Tens of thousands of supporters of ousted Egyptian president Mohamed Morsi marched through Cairo Friday to demand his reinstatement, even as the interim government threatens to break up their protest camps.
State TV reports Egyptian police are planning to block access to one of the camps in northern Cairo. Witnesses say Muslim Brotherhood supporters have set up sandbags and brick walls to stop police.
One Islamist leader told the crowd that Morsi supporters are ready to “shed their blood" to bring him back and protect Egypt's national security.
Activist in Cairo carries a sign that says: "Wait! Don't kill me. I'm not terrorist. I''m not even with the Muslim Brotherhood. I'm an Egyptian who loves my country. I'm a Muslim who loves my religion," Aug 2, 2013. (Hamada Elrasam for VOA)
Interim Vice President Mohamed ElBaradei tells The Washington Post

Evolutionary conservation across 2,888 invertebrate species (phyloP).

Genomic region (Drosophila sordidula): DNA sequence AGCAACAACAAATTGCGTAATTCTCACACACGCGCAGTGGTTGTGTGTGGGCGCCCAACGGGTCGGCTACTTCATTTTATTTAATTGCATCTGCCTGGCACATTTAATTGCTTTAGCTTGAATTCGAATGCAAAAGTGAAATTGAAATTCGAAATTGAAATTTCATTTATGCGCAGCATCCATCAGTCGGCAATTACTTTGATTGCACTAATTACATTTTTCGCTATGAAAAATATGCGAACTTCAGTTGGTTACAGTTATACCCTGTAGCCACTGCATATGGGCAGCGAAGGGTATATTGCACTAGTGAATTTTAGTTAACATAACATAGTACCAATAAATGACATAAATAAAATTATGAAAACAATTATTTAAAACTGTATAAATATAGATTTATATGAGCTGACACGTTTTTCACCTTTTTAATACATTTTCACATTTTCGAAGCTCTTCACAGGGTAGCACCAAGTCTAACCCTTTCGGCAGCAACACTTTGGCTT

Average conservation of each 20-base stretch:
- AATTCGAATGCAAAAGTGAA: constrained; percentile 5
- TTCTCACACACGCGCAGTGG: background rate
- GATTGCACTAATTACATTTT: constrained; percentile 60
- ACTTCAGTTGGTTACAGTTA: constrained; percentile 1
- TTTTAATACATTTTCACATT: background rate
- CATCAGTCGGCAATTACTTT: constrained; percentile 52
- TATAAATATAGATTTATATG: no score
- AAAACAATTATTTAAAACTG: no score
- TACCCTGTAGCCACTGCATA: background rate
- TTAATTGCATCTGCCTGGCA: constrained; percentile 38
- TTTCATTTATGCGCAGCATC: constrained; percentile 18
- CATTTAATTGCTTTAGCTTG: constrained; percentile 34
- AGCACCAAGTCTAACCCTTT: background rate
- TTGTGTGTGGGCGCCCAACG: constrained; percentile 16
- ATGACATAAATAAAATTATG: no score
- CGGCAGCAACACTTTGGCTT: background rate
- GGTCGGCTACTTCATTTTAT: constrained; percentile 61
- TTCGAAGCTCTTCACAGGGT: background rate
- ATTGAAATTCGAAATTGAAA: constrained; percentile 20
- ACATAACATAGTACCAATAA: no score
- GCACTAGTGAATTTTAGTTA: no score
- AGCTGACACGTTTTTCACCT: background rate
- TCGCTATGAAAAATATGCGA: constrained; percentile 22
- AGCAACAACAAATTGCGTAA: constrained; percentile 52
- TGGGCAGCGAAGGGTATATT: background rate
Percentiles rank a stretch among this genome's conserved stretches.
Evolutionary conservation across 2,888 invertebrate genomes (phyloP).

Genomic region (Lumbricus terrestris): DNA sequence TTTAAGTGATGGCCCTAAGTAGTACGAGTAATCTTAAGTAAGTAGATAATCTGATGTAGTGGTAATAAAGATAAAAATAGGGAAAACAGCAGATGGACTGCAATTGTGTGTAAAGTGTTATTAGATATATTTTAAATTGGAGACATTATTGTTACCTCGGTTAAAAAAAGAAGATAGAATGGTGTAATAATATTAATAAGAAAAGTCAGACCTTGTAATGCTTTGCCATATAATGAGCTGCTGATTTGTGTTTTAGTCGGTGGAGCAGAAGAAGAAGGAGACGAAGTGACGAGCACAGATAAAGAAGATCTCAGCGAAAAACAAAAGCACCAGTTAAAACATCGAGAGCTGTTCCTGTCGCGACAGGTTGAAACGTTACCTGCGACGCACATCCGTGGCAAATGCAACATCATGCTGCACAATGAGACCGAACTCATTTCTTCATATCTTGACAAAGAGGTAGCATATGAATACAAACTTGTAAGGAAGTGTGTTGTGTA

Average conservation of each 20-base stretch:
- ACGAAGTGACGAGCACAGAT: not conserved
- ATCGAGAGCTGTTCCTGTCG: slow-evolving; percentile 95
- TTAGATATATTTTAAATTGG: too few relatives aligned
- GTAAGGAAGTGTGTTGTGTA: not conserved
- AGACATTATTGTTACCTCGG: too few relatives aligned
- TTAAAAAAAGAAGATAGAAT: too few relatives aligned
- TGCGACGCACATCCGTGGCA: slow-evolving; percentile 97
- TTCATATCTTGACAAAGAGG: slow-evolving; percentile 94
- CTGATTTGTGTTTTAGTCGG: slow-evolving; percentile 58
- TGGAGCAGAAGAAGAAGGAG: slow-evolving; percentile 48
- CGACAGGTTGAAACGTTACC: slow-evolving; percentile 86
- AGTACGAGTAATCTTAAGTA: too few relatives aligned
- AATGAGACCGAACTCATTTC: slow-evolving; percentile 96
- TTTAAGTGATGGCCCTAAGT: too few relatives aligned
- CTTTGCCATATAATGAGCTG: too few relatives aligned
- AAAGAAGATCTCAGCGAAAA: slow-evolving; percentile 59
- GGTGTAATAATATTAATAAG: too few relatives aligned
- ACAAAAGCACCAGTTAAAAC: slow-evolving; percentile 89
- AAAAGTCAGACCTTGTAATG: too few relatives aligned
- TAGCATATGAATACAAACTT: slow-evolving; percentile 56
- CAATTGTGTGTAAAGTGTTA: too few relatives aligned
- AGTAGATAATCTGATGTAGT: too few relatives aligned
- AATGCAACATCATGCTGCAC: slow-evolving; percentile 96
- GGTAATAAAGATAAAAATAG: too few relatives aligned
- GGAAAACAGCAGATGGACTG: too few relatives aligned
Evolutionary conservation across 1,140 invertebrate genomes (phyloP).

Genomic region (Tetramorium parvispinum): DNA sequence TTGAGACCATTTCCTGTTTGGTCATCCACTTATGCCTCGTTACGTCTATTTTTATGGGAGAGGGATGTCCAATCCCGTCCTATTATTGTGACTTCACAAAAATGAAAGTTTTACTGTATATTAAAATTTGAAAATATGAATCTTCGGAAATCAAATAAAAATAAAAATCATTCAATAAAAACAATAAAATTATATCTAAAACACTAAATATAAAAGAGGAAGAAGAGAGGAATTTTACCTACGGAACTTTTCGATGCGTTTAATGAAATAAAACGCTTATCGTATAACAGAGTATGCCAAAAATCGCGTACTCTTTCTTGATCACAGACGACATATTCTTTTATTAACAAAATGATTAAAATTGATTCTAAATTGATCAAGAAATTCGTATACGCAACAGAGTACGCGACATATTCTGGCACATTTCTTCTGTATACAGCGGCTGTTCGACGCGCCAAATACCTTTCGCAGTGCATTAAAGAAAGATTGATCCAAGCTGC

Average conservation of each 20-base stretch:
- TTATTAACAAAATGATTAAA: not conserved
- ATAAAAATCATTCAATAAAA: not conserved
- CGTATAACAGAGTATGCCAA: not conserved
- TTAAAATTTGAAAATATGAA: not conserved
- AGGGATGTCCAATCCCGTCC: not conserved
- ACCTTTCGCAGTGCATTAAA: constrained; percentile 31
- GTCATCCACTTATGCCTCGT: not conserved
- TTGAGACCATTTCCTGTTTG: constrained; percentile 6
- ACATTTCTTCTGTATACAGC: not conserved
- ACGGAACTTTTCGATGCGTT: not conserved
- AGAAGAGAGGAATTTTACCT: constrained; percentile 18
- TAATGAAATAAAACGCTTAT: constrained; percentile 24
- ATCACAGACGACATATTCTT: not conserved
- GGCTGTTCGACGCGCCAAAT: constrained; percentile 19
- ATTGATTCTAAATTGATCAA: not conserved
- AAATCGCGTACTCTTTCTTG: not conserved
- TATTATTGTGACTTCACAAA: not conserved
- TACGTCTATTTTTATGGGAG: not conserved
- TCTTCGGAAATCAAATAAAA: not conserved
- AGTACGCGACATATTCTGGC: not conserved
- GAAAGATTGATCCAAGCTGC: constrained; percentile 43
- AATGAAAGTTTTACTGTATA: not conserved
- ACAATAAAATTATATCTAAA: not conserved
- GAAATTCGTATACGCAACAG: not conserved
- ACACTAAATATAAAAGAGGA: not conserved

newspaper that Egyptian leaders want to avoid bloodshed, saying being harsh is no solution. He says the government wants talks with the Muslim Brotherhood.
But ElBaradei says Egypt is a country with a lot of anger and irrational feelings and that things have to cool down before there can be any dialogue.
U.S. Secretary of State John Kerry has sent Deputy Secretary William Burns to Cairo. Kerry says Egypt needs to get back to what he calls a "new normal." He says the government must allow peaceful protests, but the demonstrators have a responsibility not to stop progress.
Nearly 200 people, mostly supporters of Morsi, have been killed since the Egyptian military toppled him on July 3. Morsi supporters demand his return to the presidency and the restoration of the Islamist-drafted constitution.
The country's interim government plans to hold a referendum within five months to ratify amendments to the constitution. Parliamentary elections would take place early next year, followed by a new presidential election.